20. 20

    Shan, X. & Que, L., Jr. Intermediates in the oxygenation of a nonheme diiron(II) complex, including the first evidence for a bound superoxo species. Proc. Natl Acad. Sci. USA 102, 5340–5345 (2005)

    CAS  ADS  Article  Google Scholar 

  21. 21

    Banerjee, R., Proshlyakov, Y., Lipscomb, J. D. & Proshlyakov, D. A. Structure of the key species in the enzymatic oxidation of methane to methanol. Nature 518, 431–434 (2015)

    CAS  ADS  Article  Google Scholar 

  22. 22

    Xing, G. et al. Evidence for C-H cleavage by an iron-superoxide complex in the glycol cleavage reaction catalyzed by myo-inositol oxygenase. Proc. Natl Acad. Sci. USA 103, 6130–6135 (2006)

    CAS  ADS  Article  Google Scholar 

  23. 23

    Wörsdörfer, B. et al. Organophosphonate-degrading PhnZ reveals an emerging family of HD domain mixed-valent diiron oxygenases. Proc. Natl Acad. Sci. USA 110, 18874–18879 (2013)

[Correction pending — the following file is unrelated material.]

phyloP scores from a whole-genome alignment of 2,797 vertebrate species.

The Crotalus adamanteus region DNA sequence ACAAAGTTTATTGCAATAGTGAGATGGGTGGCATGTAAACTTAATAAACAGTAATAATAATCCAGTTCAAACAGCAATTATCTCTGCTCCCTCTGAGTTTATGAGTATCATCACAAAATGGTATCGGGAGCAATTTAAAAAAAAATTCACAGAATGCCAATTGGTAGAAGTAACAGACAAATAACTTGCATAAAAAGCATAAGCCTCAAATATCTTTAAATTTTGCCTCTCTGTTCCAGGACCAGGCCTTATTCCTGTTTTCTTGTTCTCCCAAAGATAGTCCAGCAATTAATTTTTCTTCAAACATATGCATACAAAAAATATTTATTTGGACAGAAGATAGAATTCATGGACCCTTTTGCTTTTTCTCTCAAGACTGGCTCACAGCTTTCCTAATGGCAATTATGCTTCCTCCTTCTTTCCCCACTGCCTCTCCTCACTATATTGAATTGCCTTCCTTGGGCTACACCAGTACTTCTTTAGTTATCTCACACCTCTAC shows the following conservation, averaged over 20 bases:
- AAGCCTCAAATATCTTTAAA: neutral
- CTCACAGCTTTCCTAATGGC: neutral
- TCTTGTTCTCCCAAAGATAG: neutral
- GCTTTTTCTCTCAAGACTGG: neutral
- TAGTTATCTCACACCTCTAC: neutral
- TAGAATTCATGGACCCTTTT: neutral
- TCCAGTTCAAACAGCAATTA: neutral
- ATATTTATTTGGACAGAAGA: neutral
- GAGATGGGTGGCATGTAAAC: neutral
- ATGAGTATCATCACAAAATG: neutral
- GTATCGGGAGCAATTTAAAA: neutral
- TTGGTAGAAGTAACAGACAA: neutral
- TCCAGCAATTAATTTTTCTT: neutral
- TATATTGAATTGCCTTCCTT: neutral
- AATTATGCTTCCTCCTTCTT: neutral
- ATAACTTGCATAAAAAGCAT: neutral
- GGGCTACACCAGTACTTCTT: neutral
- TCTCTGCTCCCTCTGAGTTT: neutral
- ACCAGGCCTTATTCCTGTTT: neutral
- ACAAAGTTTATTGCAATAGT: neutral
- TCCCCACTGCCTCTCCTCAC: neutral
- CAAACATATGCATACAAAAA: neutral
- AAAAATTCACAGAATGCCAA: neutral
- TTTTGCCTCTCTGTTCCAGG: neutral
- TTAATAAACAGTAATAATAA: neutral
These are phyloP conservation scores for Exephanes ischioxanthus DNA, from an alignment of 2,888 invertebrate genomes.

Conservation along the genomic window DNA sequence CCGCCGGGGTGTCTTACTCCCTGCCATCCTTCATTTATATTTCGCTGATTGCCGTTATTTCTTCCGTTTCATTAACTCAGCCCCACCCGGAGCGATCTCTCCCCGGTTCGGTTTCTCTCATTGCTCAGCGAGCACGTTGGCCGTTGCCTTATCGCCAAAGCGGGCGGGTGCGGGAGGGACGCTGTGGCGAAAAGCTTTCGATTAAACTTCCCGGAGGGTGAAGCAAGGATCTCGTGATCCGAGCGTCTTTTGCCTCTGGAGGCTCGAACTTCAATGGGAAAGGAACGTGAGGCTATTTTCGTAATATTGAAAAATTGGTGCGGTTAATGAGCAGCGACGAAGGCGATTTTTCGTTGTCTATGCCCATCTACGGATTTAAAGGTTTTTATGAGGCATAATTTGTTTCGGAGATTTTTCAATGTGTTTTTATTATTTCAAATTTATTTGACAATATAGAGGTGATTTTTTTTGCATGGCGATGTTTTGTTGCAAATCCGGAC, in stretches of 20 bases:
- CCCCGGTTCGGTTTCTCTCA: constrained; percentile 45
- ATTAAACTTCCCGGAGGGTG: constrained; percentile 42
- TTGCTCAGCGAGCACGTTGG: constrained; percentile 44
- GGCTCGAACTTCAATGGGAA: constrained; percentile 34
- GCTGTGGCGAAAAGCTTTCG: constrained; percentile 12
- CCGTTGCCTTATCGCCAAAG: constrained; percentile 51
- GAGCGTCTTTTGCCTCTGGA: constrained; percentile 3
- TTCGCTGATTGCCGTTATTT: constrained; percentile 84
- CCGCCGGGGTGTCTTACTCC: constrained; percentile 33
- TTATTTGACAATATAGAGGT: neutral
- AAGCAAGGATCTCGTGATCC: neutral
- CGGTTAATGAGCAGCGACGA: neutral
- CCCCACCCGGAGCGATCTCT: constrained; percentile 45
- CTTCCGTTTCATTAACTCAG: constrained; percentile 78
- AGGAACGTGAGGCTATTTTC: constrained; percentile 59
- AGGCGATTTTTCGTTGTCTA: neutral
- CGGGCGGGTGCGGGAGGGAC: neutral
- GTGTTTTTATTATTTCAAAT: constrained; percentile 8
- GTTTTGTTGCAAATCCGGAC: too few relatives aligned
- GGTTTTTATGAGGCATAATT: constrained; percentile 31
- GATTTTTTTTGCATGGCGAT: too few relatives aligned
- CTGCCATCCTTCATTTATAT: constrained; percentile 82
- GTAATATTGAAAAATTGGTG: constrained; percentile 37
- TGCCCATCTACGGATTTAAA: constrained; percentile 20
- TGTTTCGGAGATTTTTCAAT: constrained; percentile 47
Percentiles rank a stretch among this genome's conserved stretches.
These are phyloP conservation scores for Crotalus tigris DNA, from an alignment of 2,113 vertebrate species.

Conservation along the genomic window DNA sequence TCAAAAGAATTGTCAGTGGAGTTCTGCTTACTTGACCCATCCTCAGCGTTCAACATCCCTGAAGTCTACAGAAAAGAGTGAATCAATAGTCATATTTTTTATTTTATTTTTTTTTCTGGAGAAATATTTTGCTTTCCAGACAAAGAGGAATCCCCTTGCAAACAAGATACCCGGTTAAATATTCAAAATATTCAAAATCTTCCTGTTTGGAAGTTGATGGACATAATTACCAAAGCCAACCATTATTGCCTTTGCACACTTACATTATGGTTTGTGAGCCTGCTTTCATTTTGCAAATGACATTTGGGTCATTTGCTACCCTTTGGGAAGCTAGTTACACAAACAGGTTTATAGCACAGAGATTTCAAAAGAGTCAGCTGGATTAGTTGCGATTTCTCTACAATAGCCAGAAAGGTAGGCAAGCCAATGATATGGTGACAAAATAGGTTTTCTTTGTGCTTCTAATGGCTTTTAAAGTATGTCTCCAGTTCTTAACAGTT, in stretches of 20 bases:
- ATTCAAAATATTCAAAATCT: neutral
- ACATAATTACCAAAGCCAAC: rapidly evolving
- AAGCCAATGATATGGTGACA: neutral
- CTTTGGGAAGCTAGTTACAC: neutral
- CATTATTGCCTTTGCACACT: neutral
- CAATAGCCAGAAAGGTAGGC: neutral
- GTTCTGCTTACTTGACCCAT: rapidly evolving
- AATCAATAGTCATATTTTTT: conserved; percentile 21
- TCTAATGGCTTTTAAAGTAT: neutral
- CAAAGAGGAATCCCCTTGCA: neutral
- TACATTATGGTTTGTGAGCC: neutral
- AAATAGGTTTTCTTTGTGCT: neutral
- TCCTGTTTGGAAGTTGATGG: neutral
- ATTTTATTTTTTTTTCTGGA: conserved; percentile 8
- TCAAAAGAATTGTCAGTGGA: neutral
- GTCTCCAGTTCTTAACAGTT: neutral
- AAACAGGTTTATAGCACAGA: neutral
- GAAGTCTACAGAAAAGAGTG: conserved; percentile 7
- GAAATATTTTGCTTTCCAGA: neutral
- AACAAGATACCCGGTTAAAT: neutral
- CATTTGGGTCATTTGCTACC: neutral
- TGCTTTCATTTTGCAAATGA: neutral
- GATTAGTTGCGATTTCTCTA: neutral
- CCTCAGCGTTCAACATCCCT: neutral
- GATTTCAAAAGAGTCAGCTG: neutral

ADS  Article  Google Scholar 

  24. 24

    Rivard, B. S. et al. Rate-determining attack on substrate precedes Rieske cluster oxidation during cis-dihydroxylation by benzoate dioxygenase. Biochemistry 54, 4652–4664 (2015)

    CAS  Article  Google Scholar 

  25. 25

    Capece, L., Lewis-Ballester, A., Yeh, S. R., Estrin, D. A. & Marti, M. A. Complete reaction mechanism of indoleamine 2,3-dioxygenase as revealed by QM/MM simulations. J. Phys. Chem. B 116, 1401–1413 (2012)

    CAS  Article  Google Scholar 

  26. 26